"THERE WEREN'T enough beds, so we took turns sleeping," recalled Juskalian. "It was a little frightening because we had no air cover. The submarines could only go so far out. We landed close to Glasgow, Scotland, boarded trains and went to a British army base south of London and continued our rigorous training there."

He was now the assistant Plans and Operations officer on the regimental staff. In October, his unit went to Inverrary, Scotland, to train for the landing in North Africa. Juskalian, now 28, worked on the invasion plans.

"We set sail, about Oct. 20, and the convoy moved west on the Atlantic as a diversion," he said. "We'd even put winter clothing on board ship so spies would think we were going to Norway."

But on Nov. 7, in dark of night, they turned back east and sailed through the Strait of Gibraltar. "We invaded North Africa at Oran, simultaneously with other divisions going into Casablanca and Algiers," said Juskalian. "Col. Roosevelt was now a brigadier general and the assistant 1st Infantry Division commander."

The Americans met resistance at Oran as they began climbing Mount Djebel there. "But we scaled it within 24 hours and achieved our objective," said Juskalian. "Oran had fallen. The fighting in North Africa lasted from Nov. 8-11, and then the French joined us to fight against the Germans."

By this time, the U.S. had taken French Morocco and Algeria, but Tunisia was still in German/Italian hands. "So right after Christmas, we left Oran and moved eastward toward Tunisia," said Juskalian. "We got to the border of Algeria and Tunisia about Jan. 15, 1943 and began fighting the Germans and Italians there."

Some 10 days later, the battle continued in the Makthar Valley in central Tunisia and, on Jan. 28, Juskalian was captured by the enemy. He was in regimental headquarters, but knew the Americans had gotten into a heavy fight, the day before.

"One of our intelligence officers had gone out to check on the situation, and word came back that he'd been wounded and was out there somewhere," he said. "So another officer and I went out in a Jeep and found him, but he was dead. Then we came under fire, so we couldn't drag him out of there."

JUSKALIAN THEN told the driver to return to the command post, and he set out on foot to see how the other U.S. troops were doing. "I thought they were all right because we hadn't heard anything from them," he said. "But they'd been overrun by the Germans."

Earlier, Juskalian had lost his glasses so, when he came upon the Germans, he couldn't distinguish who they were from 50 feet away. Emerging from the bushes, they pointed rifles at Juskalian and took him prisoner. "I was irritated with myself for being so foolhardy," he said. "I shouldn't have been there."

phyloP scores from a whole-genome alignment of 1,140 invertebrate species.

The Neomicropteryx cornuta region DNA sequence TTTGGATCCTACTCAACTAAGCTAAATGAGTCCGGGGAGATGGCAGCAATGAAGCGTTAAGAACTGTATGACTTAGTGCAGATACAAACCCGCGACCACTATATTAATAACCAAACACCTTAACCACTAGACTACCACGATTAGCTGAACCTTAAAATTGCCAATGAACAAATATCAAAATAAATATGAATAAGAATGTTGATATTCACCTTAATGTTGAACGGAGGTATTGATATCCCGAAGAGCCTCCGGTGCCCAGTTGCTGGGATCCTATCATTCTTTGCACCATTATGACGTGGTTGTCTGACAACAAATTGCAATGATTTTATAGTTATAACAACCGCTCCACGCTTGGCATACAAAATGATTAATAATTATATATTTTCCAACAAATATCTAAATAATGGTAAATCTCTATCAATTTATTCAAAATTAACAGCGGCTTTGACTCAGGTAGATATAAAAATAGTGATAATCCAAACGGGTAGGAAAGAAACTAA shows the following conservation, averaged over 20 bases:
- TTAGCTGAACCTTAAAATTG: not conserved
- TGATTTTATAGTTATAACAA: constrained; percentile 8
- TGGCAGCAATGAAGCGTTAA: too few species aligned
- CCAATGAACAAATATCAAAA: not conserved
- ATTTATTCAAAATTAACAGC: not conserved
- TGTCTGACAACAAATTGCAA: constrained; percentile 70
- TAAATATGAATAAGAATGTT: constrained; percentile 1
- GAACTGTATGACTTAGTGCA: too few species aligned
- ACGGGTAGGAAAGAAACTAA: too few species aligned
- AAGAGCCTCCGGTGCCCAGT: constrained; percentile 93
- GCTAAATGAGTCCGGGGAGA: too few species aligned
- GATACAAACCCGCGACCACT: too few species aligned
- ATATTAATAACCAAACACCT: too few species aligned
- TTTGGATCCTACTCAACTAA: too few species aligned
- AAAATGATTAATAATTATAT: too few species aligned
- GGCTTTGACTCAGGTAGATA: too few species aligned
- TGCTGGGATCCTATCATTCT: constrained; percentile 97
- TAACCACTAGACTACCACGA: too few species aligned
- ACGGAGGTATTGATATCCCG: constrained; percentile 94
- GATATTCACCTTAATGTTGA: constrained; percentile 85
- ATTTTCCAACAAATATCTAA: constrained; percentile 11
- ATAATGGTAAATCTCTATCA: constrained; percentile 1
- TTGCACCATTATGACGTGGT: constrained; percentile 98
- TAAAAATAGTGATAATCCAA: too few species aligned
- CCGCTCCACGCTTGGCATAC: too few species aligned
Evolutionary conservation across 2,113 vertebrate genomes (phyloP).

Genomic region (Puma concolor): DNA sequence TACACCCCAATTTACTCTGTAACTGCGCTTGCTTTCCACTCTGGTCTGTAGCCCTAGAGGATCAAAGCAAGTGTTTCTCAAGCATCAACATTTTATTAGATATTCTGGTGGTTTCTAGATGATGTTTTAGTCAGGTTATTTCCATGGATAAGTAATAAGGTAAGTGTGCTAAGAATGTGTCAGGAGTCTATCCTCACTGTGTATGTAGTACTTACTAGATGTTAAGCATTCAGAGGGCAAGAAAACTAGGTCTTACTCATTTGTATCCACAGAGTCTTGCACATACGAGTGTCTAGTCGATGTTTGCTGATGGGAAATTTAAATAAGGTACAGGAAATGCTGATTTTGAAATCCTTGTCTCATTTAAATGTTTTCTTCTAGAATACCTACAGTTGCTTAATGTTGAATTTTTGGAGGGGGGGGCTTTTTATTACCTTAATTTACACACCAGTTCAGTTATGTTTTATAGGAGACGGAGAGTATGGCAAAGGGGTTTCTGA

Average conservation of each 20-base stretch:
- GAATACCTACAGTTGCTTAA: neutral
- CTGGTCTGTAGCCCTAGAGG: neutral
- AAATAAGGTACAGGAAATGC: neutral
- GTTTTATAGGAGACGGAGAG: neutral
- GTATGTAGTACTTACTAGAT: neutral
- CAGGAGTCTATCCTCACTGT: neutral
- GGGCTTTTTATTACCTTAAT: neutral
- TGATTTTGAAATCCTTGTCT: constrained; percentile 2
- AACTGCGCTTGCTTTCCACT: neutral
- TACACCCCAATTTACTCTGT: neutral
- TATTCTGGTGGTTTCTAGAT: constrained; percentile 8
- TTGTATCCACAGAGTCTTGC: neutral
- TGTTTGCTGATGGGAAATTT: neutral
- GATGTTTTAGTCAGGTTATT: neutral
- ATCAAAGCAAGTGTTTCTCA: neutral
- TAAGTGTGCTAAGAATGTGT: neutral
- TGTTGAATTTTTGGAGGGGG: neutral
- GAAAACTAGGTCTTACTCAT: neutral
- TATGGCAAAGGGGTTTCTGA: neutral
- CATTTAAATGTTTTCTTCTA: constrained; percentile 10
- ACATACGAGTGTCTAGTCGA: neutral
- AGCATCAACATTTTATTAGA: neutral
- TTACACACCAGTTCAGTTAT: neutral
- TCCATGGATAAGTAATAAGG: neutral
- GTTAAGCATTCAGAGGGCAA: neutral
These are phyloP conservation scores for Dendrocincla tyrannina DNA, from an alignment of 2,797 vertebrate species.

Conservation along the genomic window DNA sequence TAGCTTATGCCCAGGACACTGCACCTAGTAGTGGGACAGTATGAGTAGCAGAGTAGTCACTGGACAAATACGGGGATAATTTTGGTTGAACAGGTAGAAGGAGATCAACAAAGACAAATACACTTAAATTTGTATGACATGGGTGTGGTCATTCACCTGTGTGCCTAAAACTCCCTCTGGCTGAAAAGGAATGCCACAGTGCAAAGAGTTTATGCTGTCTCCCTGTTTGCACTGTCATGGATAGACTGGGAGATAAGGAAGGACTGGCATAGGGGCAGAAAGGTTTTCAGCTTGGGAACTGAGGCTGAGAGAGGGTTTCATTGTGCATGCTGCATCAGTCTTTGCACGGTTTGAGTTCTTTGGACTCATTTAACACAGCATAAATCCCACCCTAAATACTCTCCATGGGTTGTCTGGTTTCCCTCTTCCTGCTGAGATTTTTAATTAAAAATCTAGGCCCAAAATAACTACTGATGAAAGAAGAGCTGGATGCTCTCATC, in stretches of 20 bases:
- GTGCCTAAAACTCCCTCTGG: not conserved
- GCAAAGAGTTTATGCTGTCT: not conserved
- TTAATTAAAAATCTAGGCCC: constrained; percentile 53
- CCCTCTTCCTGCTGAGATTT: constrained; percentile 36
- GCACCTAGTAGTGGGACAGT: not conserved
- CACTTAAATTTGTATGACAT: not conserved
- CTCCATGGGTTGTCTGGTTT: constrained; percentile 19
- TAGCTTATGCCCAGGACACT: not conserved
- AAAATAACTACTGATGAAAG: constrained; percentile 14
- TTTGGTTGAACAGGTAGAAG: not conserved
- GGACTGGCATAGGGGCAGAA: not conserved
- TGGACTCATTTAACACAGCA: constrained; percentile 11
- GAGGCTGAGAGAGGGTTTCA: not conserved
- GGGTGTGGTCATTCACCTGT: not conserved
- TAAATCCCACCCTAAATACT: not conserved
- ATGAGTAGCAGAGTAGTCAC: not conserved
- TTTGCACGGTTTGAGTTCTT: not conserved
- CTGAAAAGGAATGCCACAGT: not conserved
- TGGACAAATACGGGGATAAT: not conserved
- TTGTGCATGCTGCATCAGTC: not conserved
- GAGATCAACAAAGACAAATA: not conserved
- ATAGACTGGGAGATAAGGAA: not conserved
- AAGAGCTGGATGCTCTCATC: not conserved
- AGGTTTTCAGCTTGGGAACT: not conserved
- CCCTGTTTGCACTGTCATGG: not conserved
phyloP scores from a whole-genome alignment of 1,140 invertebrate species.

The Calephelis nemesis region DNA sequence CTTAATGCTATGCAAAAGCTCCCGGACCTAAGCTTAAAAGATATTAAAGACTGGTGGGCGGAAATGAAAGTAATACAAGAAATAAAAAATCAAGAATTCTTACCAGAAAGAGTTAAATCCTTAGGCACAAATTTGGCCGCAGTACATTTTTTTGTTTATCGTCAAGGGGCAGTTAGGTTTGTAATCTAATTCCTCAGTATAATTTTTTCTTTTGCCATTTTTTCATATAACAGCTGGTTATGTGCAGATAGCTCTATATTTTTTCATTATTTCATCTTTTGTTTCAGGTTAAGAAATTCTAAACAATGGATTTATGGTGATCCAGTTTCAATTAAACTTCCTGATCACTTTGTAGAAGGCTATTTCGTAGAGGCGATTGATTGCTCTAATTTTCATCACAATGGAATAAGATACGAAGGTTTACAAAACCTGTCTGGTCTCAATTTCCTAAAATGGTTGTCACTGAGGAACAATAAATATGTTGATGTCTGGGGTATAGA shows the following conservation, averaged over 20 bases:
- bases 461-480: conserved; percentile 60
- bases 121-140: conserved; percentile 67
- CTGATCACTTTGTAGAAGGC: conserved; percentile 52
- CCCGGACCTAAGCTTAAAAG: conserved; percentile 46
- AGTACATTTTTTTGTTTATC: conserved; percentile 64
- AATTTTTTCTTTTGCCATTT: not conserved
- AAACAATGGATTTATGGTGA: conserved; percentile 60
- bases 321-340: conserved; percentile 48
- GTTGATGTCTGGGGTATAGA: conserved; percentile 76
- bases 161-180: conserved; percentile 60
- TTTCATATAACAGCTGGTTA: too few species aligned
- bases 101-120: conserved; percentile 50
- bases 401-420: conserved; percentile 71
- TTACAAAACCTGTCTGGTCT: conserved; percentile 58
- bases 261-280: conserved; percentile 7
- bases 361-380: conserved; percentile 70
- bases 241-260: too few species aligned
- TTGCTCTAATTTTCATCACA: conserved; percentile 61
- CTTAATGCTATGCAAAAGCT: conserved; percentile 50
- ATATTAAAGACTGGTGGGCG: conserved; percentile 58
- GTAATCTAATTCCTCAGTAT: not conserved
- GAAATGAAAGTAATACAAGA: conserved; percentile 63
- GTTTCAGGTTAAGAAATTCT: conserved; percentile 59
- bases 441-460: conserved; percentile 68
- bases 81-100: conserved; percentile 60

He and other American prisoners were interrogated in Kairouan, trucked to Tunis and flown to Naples, Italy. Said Juskalian: "They flew about 100 feet above the Mediterranean because they were afraid that, if they flew higher, the American fighter planes — not knowing POWs were inside — would see us and shoot us down."

The soldiers were later placed in a British POW camp in central Germany, in Rotenburg am Fulda, where they remained until June 1943. The British POWs had been there a long time and told the U.S. soldiers how to handle the German guards. They also asked them to help with a tunnel they were building.

Although Juskalian had claustrophobia, he volunteered. "It didn't bother me until I went home," he said. "I'd go into a cold sweat, [thinking about it]." The camp was a former girls school, and the tunnel went under a road.

"It was ingenious," said Juskalian. "Instead of going under the floor, it started at a panel in a wooden wall, went down about three feet, horizontal about 10 feet and then down about eight feet. It went out under the street, beyond the barbed wire. The intention was to go 100 feet more to come out on the bank of the Fulda River. Then the guard couldn't see it because it wouldn't be eye level."

The POWs dug with scoops fashioned out of British biscuit cans with handles created from their wooden bed slats. They even made a pipe out of these cans, carrying fresh air to the tunnel's end from a hand-cranked fan at its beginning. But before they finished it, the Americans were moved to a camp in Poland.

"Two of our members feigned illness so they could stay there and help with the tunnel," said Juskalian. "But the Germans knew about the tunnel. We found out later that a British POW had told them."


Next week: Life in the new POW camp, liberation after 19 1/2 months there and serving in the Korean and Vietnam wars.